Guidance Counselor Requirements and Career Information

Sep 10, 2019

A career as a guidance counselor requires significant formal education. Learn about the education, job duties and licensure requirements to see if this is the right career for you.

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Guidance counselors can have an array of responsibilities and benefits depending on where they are employed. Most guidance counselors will have started in some other educational capacity, typically as teachers.

Essential Information

Guidance counselors advise students at all levels of the educational system to help them first succeed at school and later transition into careers. They have a limited role in shaping curricula and school policy to further these goals. Guidance counselors hold a minimum of a master's degree and must obtain licensure or certification depending on the state's requirements. Some states also require guidance counselors to have classroom teaching experience and teaching certification before becoming certified counselors.

Required Education Master's degree
Other Requirements Licensure or certification typically required
Projected Job Growth 8% from 2018-2028 (all school and career counselors)*
Median Salary (2018) $56,310 (all school and career counselors)*

Source: *U.S. Bureau of Labor Statistics

Education Requirements for Guidance Counselors

There are a few bachelor's degrees in guidance counseling, but most programs are offered as graduate certificates, master's degrees and doctoral degrees. Accordingly, degree candidates need to have earned an undergraduate degree, preferably in psychology, sociology or education.

Guidance counselor programs generally divide their time between classwork and an internship, the latter to gain experience applying concepts learned in the former. Courses are likely to cover counseling theory, behavioral counseling, group counseling, family therapy, research models, child and adolescent psychology, abnormal psychology, and collaborative consultation. Vocational and educational assessment, statistical analysis, issues in physical and psychological development and public speaking are also addressed. Some programs require a thesis project, while others give degree candidates the option of taking a heavier course load. Doctoral students must present a dissertation.

Licensing and Certification

Licensing policies for guidance counselors vary widely from state to state. Most require a master's degree, although a few will accept candidates who have started their graduate coursework. Some further specify the completion of continuing education credits. A small number want both counseling and teaching certificates and teaching experience. The National Board for Certified Counselors offers a voluntary national certification, which some states will accept in place of a state certification.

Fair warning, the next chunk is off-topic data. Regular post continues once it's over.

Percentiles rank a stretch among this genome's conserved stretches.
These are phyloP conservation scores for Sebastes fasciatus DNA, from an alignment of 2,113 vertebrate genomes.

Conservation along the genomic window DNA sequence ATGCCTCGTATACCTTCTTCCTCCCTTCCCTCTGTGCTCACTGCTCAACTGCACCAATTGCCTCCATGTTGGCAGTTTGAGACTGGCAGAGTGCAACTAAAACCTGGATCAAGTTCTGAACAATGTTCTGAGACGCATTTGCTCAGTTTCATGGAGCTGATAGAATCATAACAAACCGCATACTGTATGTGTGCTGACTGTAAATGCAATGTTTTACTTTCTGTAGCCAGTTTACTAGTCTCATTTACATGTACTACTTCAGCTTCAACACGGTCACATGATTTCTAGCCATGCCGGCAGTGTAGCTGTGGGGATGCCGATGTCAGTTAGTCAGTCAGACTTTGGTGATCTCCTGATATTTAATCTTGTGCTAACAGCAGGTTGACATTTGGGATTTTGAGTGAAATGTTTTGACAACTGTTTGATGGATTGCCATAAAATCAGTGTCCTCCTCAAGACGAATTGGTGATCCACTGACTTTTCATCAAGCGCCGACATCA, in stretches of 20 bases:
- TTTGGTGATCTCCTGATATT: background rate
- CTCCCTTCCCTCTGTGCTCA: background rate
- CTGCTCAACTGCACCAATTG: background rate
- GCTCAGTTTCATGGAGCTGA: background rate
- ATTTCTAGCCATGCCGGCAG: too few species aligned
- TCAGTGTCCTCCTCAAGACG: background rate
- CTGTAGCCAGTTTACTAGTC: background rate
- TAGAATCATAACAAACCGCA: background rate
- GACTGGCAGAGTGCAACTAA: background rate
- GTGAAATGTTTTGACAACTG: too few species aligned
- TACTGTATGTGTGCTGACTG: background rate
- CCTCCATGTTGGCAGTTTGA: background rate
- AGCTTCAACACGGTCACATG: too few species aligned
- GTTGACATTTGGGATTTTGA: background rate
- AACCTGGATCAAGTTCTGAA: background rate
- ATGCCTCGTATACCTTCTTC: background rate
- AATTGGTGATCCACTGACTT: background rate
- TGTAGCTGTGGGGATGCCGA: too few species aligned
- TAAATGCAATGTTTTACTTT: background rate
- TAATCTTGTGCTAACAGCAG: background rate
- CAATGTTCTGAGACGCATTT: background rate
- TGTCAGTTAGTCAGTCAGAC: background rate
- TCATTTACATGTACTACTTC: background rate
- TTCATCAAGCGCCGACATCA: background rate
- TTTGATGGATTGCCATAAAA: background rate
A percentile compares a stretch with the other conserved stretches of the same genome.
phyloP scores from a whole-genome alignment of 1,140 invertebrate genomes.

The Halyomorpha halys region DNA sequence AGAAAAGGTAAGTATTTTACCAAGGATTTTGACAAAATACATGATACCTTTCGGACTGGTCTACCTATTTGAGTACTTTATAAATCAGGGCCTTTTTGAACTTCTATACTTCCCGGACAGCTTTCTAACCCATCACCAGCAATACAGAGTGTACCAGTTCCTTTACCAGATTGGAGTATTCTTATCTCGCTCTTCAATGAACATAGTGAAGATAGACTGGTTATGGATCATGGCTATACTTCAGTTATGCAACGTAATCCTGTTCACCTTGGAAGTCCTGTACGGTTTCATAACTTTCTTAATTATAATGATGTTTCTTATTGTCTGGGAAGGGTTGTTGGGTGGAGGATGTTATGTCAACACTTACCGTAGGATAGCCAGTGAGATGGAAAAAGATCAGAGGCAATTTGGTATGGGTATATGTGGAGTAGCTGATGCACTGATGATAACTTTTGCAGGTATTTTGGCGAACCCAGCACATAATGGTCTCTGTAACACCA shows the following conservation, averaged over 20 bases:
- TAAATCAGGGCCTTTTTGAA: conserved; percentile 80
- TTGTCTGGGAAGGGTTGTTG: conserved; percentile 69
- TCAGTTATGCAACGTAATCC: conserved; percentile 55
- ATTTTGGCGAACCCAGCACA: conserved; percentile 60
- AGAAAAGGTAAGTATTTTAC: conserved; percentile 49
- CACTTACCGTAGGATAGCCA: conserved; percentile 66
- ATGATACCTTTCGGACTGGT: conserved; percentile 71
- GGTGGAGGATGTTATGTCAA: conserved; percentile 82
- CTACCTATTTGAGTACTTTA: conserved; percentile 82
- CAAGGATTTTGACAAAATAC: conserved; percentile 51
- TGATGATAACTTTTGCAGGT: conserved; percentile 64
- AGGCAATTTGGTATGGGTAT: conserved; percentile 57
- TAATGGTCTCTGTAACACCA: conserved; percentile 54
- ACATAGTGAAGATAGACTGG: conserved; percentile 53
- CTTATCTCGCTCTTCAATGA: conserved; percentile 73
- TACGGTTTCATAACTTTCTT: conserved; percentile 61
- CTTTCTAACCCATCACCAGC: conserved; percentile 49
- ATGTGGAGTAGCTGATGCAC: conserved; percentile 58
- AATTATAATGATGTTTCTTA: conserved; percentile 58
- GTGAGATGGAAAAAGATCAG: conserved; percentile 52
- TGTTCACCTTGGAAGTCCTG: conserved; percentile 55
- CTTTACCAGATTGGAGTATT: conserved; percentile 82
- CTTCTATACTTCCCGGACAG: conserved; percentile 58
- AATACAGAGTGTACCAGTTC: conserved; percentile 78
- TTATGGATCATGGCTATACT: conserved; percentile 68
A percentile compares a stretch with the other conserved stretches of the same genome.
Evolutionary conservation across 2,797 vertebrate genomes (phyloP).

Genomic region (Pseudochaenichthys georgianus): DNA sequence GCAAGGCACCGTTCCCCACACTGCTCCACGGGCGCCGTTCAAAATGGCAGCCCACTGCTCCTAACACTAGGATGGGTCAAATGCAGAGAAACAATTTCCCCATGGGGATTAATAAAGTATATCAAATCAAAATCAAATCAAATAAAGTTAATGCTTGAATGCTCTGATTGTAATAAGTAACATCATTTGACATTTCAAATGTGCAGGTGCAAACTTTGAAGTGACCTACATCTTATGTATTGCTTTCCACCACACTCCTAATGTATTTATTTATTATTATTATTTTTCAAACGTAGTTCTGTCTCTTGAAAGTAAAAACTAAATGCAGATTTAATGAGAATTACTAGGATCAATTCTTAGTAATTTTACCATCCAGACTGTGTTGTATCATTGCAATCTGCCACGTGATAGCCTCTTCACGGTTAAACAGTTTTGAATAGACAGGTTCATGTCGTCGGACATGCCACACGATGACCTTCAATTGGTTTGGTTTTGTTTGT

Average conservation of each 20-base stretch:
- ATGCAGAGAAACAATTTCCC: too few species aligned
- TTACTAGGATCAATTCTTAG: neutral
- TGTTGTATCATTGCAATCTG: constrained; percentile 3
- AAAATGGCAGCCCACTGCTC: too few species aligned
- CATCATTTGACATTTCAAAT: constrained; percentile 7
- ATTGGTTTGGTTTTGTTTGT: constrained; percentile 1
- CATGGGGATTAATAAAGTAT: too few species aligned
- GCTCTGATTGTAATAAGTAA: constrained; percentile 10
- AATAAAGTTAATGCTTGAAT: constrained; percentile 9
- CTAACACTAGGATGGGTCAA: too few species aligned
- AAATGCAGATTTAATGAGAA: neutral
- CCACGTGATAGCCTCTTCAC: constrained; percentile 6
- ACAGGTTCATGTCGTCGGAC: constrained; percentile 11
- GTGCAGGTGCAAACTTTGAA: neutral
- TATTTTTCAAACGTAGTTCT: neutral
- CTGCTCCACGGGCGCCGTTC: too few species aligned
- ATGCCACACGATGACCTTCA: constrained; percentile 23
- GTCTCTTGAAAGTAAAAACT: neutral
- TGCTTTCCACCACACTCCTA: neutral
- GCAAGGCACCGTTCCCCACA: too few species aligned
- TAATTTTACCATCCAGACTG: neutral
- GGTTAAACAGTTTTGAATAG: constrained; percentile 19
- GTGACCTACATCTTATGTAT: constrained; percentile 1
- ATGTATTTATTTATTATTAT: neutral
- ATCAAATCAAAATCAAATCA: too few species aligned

Career Information

According to the U.S. Bureau of Labor Statistics (BLS), the median salary for all school and career counselors was $56,310 in 2018. The BLS projects employment in this field will increase 8% from 2018 to 2028 in spite of tight school budgets. Growth will be driven by rising enrollment and the expanding responsibilities of counselors with respect to student alcohol and drug abuse.

Duties and Skills

The duties of a guidance counselor will vary depending on whether they work in an elementary school, middle school or high school. Elementary school counselors spend most of their time helping students adjust to the school environment. They observe children in class and at play, consult with teachers and parents about children's needs, and confer with teachers and administrators about curricular adjustments to meet those needs.

Career counseling becomes a little more prominent in middle school and a significant commitment in high school. Guidance counselors meet directly with students, as well as with parents, teachers and administrators, to discuss career possibilities for students and attempt to steer a student's academic studies in a direction that will meet them.

They also try to help students cope with social, behavioral, and personal problems. Counselors need to be good listeners, effective communicators, and comfortable interacting with children and teenagers. They also need patience when dealing with parents who are uncooperative or youths who are unmotivated to study or prone to self-destructive behavior.

Counseling can be a highly demanding job depending on the level at which one works. Because of this, a true desire to help young people grow and succeed is essential for doing well as a guidance counselor. While a master's degree and licensure are typically required for this position, projected employment growth is faster than average compared to all other career fields in the U.S.

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